Individuals and organizations can connect with a school and organize a catered meal for all the teachers and faculty. Restaurants can offer to cater for free, while other entities (like businesses, community groups, and religious organizations) can simply pick up the tab. Any allergies, food sensitivities, and cultural restrictions should be accommodated.

#16. Donate books to school libraries

Buying books is a complicated process for many schools. According to Education Week, 35 states in the United States don’t provide direct aid for school libraries. These schools have to pull from district funds or state funds that aren’t specifically earmarked for books. Many schools don’t even have a librarian. For those that do, librarians often have to use their own money to update their shelves. Book donations, specifically new books that teachers actually want, can help. Always ask before you stop by with a box of books and understand that every book has to be evaluated.

#17. Donate money to schools

Every teacher deserves a well-funded school. Unfortunately, education is overlooked in many places, which leaves teachers scrambling to meet the needs of their students. For Teacher Appreciation Week, individuals, businesses, and nonprofits can make donations to local schools. There’s typically a process you need to follow where the school board can either accept or reject a donation. You can also donate through nonprofits such as DonorsChoose, which lets individuals give to American public school classroom projects.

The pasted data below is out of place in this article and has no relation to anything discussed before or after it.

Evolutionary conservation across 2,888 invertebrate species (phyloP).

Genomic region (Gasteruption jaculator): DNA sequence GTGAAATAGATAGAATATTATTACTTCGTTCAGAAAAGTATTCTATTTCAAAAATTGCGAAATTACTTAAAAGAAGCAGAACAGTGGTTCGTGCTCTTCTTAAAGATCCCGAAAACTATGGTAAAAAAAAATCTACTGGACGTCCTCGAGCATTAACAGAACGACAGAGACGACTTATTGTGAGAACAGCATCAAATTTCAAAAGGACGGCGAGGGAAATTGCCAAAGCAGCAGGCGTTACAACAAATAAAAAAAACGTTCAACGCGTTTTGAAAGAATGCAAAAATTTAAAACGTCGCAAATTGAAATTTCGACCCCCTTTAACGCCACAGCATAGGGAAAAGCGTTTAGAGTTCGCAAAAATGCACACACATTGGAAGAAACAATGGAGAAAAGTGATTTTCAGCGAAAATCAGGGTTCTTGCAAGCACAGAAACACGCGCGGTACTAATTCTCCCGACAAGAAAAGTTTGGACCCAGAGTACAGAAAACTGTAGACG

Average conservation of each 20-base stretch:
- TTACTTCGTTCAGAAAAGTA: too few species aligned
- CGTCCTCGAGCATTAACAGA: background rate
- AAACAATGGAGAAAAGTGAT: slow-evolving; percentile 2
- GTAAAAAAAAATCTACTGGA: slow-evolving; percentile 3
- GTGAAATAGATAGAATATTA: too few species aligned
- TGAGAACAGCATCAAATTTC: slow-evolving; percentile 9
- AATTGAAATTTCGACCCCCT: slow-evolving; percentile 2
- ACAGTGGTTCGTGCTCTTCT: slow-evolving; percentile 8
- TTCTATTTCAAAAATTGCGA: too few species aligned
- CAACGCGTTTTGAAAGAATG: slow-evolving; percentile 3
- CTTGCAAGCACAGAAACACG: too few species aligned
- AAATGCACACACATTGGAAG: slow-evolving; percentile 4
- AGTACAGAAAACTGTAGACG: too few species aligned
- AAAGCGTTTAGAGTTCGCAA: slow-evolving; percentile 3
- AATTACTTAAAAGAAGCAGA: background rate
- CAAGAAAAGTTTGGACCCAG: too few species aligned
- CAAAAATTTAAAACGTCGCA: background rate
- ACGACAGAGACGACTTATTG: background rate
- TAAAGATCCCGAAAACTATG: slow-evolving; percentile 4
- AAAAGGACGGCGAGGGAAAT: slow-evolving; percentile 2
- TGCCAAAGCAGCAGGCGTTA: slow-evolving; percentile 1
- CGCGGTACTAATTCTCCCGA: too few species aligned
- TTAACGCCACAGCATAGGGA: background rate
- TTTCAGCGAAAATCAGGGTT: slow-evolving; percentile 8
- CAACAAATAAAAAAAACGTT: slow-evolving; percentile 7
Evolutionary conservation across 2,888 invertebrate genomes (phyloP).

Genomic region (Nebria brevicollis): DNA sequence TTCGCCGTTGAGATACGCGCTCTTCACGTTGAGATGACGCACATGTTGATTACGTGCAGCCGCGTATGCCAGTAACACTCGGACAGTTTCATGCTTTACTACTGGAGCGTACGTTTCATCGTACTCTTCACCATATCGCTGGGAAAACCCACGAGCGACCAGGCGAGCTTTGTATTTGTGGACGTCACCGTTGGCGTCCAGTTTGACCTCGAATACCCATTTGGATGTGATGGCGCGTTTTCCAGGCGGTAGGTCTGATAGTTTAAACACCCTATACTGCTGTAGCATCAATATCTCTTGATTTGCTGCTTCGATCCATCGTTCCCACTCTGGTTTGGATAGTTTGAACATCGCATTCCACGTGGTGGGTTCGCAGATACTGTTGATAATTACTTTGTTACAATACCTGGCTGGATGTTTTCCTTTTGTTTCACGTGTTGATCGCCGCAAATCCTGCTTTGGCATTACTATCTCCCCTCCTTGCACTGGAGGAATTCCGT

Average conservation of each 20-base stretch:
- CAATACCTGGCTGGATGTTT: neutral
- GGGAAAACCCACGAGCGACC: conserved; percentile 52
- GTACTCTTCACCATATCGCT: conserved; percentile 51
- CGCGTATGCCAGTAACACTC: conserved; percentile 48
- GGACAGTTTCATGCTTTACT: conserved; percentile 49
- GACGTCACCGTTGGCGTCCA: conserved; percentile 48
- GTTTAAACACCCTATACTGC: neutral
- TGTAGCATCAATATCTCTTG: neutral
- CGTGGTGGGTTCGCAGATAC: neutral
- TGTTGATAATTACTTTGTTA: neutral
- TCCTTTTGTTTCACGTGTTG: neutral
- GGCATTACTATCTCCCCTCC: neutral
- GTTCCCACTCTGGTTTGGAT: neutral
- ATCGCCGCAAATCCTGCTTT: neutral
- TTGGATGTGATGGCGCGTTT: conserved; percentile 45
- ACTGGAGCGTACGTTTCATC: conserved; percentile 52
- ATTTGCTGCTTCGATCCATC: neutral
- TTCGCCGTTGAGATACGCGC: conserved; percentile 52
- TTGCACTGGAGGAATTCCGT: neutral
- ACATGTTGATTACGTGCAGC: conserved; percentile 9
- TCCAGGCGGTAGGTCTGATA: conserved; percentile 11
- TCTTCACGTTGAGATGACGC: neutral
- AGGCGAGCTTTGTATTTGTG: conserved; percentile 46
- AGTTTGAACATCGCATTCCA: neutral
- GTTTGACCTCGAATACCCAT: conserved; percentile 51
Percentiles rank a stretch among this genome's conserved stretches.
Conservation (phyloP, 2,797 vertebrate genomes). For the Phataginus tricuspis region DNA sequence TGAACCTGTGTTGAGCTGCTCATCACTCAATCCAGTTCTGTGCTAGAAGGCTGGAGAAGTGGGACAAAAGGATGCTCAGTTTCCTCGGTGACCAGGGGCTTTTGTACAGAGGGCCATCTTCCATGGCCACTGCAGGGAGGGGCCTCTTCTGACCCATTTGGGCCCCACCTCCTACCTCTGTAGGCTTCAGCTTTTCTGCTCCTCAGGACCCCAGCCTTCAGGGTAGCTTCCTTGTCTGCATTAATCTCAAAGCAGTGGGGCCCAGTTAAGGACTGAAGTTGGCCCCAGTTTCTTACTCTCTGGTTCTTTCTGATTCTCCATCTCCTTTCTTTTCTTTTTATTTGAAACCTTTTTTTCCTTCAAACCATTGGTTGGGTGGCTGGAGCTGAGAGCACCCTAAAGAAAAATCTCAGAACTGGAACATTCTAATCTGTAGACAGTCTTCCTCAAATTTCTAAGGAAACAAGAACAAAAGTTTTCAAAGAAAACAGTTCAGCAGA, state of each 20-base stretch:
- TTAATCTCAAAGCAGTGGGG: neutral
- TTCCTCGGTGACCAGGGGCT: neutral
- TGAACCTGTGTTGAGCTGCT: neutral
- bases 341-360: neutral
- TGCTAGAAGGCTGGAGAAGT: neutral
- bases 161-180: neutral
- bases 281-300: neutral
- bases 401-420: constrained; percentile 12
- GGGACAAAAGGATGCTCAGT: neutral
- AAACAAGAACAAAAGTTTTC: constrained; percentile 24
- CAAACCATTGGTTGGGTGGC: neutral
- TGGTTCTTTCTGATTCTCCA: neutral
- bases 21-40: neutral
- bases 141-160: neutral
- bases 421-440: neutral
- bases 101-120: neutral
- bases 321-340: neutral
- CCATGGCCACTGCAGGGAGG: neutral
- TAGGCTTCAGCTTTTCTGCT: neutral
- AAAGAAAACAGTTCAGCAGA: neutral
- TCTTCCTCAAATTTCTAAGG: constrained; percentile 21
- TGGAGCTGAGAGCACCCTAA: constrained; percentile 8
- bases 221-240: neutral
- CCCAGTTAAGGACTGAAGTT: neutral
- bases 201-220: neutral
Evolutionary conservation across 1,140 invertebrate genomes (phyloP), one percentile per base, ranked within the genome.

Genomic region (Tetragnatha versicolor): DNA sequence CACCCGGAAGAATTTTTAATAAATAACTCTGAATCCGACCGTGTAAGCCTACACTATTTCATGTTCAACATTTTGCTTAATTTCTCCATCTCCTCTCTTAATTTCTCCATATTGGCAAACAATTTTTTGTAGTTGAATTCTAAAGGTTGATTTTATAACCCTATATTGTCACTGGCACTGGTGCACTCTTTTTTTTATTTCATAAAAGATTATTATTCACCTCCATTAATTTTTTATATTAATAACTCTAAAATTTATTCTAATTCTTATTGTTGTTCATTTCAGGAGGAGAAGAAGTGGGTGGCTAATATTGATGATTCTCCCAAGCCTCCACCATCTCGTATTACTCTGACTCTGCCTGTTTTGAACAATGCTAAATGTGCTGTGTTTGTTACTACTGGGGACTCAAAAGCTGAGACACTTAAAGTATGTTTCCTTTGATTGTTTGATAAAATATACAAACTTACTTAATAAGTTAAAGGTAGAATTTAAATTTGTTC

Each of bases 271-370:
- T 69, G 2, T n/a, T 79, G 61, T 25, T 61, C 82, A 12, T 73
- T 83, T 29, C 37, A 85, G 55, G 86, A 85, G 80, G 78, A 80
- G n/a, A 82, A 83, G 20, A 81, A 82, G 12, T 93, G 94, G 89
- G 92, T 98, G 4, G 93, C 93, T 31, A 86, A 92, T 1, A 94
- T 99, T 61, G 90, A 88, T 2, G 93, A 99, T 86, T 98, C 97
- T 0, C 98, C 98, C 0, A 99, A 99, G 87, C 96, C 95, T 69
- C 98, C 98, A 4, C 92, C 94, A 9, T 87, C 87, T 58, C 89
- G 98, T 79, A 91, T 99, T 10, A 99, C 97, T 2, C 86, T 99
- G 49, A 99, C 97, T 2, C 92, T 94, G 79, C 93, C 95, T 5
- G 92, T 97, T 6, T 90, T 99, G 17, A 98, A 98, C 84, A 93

#18. Pay for teachers to upgrade their classrooms

Teachers spend a lot of time setting up their classrooms. The learning environment is crucial to student success, but if teachers don’t have the funds they need, they’re left with dull, uninspiring rooms. If they want a brighter, motivating space, they often need to spend their own money. Individuals, businesses, and nonprofits can help by offering to pay for upgrades. That can include new seating, supplies, new rugs, new technology, and more.

#19. Host a fundraiser

Fundraisers are a great way to raise money for teachers, build community, and raise awareness of the challenges facing schools. Before Teacher Appreciation Week, fundraiser hosts should talk to schools and teachers to identify their needs, establish clear goals, and discuss strategies. When the fundraiser begins, hosts can market it far and wide with social media, local TV and radio, flyers, and other platforms.

#20. Learn what teachers need from the community

Teacher Appreciation Week lasts just a few days, but teachers need support all year round. To celebrate the teachers of the world, everyone should learn what challenges teachers face, what they need to do their jobs, and how individuals, nonprofits, governments, and others can help. Depending on the area, teachers are often underpaid and overworked. They can even face threats to their lives in places where education is under attack. To truly celebrate teachers, the world needs to understand what they go through.

About the author

Emmaline Soken-Huberty

Emmaline Soken-Huberty is a freelance writer based in Portland, Oregon. She started to become interested in human rights while attending college, eventually getting a concentration in human rights and humanitarianism. LGBTQ+ rights, women’s rights, and climate change are of special concern to her. In her spare time, she can be found reading or enjoying Oregon’s natural beauty with her husband and dog.